They lived on £130 a week - bartering their few belongings for supplies to keep them going to their next port of call. Their best swap was one of Jane's Marks and Spencer bras for a whole sack full of fresh fruit and vegetables on a small island off Fiji.
Jane, 60, said: 'The tribe didn't speak any English so it was difficult to find out what we could trade.
'But one of the women suddenly lifted up her jumper to expose her bare breasts and I realised she needed a bra.
'I gave her a spare one of mine and we left with enough fruit and veg to last us a month.'
Simply breathtaking: The pair spent time in Fatu Hiva, French Polynesia during their 16-year voyage
Cheers! To survive at sea, Clive chose to stock the small boat fridge with just one item: his favourite beer
The pair, who spent almost £20,000 fitting out their boat, were helped along their way by the sailing community at the hundreds of marinas and anchorages they stopped off at during their amazing journey.
They survived up to 23 days at sea by desalinating seawater, wrapping potatoes individually in newspaper, keeping cheese in cooking oil and packing butter in mounds of salt.
The fridge on board was used to store just one commodity - bottles of Clive's favourite beer.
In Egypt, Jane (pictured) and Clive took a break from the boat to ride camels
During a stopover on the Galapagos Islands, Clive got up close and personal with a Komodo dragon
The pair count watching volcano sparks shooting into the night sky in Fiji among their top travel moments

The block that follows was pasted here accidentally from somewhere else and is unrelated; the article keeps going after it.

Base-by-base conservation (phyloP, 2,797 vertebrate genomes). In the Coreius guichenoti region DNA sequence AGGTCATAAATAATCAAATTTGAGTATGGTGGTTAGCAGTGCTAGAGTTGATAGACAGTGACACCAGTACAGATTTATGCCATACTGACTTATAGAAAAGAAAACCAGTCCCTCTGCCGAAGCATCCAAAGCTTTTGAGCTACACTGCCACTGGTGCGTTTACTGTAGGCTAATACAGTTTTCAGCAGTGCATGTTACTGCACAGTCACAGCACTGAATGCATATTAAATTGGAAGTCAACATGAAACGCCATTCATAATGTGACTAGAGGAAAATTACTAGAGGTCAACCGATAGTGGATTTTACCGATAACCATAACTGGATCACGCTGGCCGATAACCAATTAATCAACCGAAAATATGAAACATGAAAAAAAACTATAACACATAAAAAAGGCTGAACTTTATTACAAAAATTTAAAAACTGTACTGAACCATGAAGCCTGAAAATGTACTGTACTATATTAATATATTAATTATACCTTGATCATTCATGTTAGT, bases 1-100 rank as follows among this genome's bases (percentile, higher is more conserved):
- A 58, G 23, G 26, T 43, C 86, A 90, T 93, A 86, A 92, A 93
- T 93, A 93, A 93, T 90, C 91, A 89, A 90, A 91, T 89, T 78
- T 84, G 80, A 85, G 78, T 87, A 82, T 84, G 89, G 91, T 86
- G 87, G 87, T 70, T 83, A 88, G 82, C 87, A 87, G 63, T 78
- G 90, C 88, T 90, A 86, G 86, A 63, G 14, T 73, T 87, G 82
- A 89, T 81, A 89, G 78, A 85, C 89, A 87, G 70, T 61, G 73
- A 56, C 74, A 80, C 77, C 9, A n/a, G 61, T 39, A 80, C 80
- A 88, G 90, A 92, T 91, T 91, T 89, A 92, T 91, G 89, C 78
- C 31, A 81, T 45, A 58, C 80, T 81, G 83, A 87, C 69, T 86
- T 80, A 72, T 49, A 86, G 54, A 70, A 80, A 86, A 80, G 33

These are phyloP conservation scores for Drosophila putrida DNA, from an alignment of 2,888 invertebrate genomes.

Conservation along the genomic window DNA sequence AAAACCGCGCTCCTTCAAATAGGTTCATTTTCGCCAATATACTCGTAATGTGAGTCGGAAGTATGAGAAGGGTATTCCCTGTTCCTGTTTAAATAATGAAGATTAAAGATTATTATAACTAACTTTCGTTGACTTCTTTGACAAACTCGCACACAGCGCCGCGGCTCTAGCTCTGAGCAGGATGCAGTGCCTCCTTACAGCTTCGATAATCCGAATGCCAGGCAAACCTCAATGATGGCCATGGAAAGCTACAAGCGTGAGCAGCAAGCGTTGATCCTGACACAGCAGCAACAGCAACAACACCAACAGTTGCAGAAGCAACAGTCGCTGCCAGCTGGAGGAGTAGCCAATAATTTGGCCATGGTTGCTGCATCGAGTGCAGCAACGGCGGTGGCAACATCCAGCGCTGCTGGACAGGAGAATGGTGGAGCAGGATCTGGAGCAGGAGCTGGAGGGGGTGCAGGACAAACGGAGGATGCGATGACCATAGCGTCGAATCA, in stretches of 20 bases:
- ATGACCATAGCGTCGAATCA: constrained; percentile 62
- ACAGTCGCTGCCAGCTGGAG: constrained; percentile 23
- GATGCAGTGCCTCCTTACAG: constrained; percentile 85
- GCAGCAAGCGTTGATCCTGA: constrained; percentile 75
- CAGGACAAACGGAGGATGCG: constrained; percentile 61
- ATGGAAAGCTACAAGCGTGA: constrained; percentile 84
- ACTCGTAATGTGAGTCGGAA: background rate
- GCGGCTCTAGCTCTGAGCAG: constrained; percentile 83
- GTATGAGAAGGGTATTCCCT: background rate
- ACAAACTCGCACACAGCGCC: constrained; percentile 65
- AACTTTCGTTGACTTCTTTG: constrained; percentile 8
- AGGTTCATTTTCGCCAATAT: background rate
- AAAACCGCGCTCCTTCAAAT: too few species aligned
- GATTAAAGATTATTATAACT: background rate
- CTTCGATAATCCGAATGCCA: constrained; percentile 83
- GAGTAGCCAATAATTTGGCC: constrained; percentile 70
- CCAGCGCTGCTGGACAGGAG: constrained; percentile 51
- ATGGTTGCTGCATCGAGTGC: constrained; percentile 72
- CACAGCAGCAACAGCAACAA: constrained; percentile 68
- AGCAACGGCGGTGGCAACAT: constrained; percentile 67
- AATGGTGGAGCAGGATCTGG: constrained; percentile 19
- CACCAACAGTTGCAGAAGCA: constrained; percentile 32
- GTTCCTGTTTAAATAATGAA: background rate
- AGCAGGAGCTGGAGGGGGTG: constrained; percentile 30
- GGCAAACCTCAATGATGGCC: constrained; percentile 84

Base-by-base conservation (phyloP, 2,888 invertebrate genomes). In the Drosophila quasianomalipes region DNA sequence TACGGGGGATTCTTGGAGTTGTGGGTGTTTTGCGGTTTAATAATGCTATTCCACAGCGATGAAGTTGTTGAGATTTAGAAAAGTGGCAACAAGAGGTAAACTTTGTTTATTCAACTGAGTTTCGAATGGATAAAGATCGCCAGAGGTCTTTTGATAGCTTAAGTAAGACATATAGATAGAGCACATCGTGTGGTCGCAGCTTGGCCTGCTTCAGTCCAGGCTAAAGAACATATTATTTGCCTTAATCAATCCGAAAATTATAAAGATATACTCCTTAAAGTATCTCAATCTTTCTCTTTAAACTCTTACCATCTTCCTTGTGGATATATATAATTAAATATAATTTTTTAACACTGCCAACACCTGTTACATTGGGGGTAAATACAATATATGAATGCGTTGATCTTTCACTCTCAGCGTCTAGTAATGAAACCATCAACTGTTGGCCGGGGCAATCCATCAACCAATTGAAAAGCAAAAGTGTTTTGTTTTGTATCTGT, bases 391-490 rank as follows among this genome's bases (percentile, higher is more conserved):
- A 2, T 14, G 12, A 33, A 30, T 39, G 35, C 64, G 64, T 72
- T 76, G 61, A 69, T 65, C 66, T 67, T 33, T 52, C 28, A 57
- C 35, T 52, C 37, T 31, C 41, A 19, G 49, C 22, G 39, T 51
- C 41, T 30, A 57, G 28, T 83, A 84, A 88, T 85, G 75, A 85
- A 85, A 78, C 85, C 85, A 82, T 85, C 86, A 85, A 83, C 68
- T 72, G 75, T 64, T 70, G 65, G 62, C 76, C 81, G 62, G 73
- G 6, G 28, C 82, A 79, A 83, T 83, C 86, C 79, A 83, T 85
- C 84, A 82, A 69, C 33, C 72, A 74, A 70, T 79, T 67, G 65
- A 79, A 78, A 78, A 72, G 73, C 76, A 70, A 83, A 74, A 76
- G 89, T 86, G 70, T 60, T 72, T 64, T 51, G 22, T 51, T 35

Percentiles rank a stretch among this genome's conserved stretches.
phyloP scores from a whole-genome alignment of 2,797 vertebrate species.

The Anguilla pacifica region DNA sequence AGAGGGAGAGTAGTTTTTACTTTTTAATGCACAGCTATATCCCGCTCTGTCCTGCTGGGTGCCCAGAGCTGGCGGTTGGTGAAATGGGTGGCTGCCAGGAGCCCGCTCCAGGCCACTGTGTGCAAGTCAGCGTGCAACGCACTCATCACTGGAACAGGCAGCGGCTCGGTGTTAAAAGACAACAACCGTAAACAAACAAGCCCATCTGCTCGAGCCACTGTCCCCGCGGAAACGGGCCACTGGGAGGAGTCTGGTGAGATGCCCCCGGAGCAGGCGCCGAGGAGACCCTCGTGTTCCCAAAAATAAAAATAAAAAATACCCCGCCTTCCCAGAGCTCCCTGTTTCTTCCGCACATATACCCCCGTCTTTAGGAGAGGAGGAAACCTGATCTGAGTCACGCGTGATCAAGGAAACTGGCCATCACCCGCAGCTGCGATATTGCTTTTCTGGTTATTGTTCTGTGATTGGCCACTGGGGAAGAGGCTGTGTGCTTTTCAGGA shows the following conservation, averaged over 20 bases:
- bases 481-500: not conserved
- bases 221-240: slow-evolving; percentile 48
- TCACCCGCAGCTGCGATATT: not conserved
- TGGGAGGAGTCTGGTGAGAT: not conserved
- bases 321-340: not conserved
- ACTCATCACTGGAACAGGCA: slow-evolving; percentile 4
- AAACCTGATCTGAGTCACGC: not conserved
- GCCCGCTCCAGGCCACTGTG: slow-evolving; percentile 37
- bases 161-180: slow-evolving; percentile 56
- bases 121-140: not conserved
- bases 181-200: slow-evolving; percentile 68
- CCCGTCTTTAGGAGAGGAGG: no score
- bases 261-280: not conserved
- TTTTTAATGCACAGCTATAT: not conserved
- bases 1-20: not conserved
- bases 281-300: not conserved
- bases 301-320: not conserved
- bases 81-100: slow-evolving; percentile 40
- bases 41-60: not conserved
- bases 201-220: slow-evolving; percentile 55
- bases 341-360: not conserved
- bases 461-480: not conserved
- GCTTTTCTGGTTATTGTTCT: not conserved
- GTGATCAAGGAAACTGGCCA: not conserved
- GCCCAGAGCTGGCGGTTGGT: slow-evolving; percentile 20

The couple had encounters with turtles, sting rays and, on the home leg just a few weeks ago, a giant Sei whale, bigger than their Trident Challenger yacht.
They saw orang utangs swinging from the trees in Borneo, swam with seals, studied Komodo dragons and watched sparks shooting into the night sky from an active volcano in Fiji.
Jane said: 'We have been very lucky so see our planet in such an amazing way - we didn't ever plan to sail around the world - it just happened.
'We would sail to a place and then through word-of-mouth from other sailors hear about somewhere else to go on to.
Jane and Clive took early retirement to live their dream. Here, they hold a coconut crab in the Cook Islands
'That has been our life for the last 16 years - it's been an amazing experience.'
Clive and Jane took early retirement to live their dream - he worked with a major utility company and she was a hospital microbiology technician.
The pair rented their home out in Abergavenny, South Wales, to fund the early part of their trip before their company pensions kicked in.
In the first years they could never afford to eat at a swanky marina restaurant - but as the years have gone by the couple allowed themselves an occasional luxury.
Clive said: 'It wasn't a holiday. We were on a strict budget, so that took some getting used to.
'If we had a problem with the boat, we had to fix it ourselves - Jane is just as capable as me, there's nothing on this boat she can't do.
'And she's a lot better at sewing sails than I am.'
'Jane is as capable as me,' Clive says of his wife's sailing abilities. 'There's nothing on the boat she can't do'
G'day mate: Jane and Clive visited over 50 countries, but opted to spend two years in Australia
The couple visited 51 different countries during their voyage and spent two years in Australia and another 18 months in New Zealand where they bought a van for £180 to tour both islands for six weeks.
After seeing the world, the couple reckon the Americans are the most helpful people on the planet and the Malaysians the most honourable.
The couple reckon Britain's two greatest exports are the Royal family and football.
In order to fully experience New Zealand, the couple purchased a van for £180 and toured the entire island
Clive especially liked exploring the coastal villages, often playing football with the local children
Clive said: 'Wherever we went I took a football to have a kick around on the beach with the kids in coastal villages.
'The grown ups would see us and think, "He's not a bad chap," and we would always get a warm welcome.'